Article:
When I was younger there were certain Americans authors that I just loved, while I had little patience for the others who were supposed to be so much better according to my English teachers.
Here are the ones I read the most: James Baldwin, Amiri Baraka, June Jordan, Jack Kerouac, Henry David Thoreau, Sinclair Lewis, Ntozake Shange, Noam Chomsky, Gloria Naylor, Erich Fromm, Edward Said, Alice Walker, Zora Neale Hurston, Lewis Mumford.
Half are black, half are white. Two are foreign-born. But there is something that 10 of the 14 have in common: early in their lives they all lived in the same bit of America: Uptown Manhattan, Manhattan north of 110th Street in New York. Like me.
As far as I know Thoreau, Chomsky, Sinclair Lewis and Alice Walker have never lived there. But the other ten have, either in Harlem or at one of the universities next to it (or both):
- Harlem: Baldwin, Naylor, Hurston, Jordan, Baraka
- Barnard: Jordan, Shange, Hurston
- Columbia: Baraka, Kerouac, Fromm, Said
- City College: Mumford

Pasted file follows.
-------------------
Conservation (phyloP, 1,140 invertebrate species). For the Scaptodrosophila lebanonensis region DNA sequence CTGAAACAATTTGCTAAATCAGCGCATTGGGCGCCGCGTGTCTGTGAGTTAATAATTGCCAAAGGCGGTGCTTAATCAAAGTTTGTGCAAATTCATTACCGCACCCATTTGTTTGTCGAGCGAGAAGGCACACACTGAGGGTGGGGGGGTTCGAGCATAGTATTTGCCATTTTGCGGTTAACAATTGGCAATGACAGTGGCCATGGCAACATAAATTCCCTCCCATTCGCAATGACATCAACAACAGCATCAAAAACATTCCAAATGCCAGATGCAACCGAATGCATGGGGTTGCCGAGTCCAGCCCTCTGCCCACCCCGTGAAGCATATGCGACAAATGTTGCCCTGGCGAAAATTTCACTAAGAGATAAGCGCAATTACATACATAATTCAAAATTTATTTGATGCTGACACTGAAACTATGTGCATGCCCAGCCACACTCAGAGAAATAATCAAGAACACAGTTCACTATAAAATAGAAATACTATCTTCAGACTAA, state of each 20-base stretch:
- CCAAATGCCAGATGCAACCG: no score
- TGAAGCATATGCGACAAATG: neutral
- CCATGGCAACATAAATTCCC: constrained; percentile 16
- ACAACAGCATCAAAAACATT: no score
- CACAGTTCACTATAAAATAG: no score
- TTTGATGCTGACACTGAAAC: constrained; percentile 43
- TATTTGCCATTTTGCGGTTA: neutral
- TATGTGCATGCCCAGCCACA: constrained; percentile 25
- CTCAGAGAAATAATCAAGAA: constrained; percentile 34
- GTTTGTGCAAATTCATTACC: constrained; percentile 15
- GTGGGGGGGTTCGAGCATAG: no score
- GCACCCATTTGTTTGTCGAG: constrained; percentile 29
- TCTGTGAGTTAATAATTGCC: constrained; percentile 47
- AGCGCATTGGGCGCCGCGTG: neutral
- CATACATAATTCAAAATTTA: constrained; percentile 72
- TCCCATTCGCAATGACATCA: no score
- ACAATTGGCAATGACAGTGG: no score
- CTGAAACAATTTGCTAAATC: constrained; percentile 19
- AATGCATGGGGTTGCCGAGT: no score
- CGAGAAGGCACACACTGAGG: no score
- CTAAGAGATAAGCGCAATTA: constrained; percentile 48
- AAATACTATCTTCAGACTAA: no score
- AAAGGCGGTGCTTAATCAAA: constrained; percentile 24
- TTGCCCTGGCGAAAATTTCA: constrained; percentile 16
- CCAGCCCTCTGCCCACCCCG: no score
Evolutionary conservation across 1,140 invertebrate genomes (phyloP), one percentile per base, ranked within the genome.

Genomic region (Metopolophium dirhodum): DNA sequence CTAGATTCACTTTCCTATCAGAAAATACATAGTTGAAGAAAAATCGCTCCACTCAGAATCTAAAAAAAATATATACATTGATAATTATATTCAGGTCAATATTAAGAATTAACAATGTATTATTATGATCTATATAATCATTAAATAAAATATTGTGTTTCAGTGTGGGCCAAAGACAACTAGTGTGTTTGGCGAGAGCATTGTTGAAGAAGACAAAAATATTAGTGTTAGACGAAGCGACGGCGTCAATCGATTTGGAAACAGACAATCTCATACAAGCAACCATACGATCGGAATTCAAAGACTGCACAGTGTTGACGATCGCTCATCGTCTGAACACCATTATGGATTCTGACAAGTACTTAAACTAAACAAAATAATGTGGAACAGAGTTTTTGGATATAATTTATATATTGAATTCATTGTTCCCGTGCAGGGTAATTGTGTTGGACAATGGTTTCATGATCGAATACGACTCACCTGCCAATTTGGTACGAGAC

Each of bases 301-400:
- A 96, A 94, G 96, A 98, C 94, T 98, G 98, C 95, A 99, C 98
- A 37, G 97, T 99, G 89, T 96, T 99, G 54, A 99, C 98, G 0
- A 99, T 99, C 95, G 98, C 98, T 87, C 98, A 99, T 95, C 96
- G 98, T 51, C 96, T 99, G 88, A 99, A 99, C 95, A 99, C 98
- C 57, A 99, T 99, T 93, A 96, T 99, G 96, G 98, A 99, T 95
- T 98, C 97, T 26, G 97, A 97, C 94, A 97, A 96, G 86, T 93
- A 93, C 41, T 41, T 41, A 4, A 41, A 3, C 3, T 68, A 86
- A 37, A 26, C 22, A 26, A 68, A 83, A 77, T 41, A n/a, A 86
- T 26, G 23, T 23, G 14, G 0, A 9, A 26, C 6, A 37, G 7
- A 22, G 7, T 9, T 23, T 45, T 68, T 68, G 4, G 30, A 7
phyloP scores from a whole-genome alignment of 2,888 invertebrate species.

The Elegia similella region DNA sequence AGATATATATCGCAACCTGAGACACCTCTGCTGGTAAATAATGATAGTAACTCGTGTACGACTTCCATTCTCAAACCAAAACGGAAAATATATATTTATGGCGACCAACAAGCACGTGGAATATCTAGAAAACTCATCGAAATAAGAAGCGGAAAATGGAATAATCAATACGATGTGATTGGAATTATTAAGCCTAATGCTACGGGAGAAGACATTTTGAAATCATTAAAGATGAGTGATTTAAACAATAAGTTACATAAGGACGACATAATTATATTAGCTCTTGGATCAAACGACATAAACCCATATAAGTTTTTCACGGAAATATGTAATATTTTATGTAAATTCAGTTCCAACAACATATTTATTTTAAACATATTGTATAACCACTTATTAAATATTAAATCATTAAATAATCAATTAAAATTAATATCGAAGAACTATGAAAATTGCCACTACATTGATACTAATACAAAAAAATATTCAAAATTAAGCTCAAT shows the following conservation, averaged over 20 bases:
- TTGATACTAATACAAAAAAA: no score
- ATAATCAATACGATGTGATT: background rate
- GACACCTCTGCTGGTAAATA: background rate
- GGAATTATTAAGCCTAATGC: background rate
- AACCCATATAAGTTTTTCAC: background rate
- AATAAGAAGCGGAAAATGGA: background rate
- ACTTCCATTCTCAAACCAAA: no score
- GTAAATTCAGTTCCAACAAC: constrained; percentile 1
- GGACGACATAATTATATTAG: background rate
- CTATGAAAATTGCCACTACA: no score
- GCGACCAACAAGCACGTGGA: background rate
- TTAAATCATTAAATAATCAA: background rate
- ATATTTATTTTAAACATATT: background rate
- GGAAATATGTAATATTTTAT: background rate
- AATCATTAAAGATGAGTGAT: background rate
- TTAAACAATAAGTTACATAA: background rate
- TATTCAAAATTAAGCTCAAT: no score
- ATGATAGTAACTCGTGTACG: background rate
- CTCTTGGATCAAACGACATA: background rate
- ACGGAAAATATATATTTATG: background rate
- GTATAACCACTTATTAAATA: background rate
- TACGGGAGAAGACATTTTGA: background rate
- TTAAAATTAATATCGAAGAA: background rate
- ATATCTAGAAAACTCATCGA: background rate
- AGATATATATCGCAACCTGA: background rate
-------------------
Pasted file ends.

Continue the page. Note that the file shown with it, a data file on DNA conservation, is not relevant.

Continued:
Themes and ideas that keep coming up in these authors, whether they are black or white:
- Many of the things you hear about America are self-serving lies.
- If you are not careful, American society will make you into a soulless machine.
- Most Americans are cut off from their own true feelings.
- A hollow falseness lies at the heart of mainstream America.
- American society has injustice built right into it.
- America is split down the middle by race.
- See things as they are, not as everyone says they are or wish they were.
- Money and progress are not necessarily always good things.
- In the end it all comes down to power.
Of course, some of these are things you can know just by being black anywhere in America.
Manhattan north of 110th Street is not part of apple-pie America. The image of Harlem becomes burned into your mind forever. The poverty. The rank injustice of race. It is so overpowering that it can cut through the blindness of even white people. At least some of them.
So even if you have money, even if you have white skin, even if you have had the best that America has to offer, it is hard to live there and believe that America is anywhere near as wonderful as it seems on television or in the history books. Not if you are honest. Not if you value the truth. Not if you see with your own two eyes.
The big smile that has been pasted over America comes to seem like the big lie.
And the angry things that Michelle Obama says make complete sense to you. The Southside of Chicago seems to be the same sort of place. And you start to wonder if Barack Obama, who once went to Columbia and has lived in the Southside all these years, you wonder if he truly means everything he says or if he is just kissing up to the mainstream.
But at least you know he knows. You do not know if John McCain knows.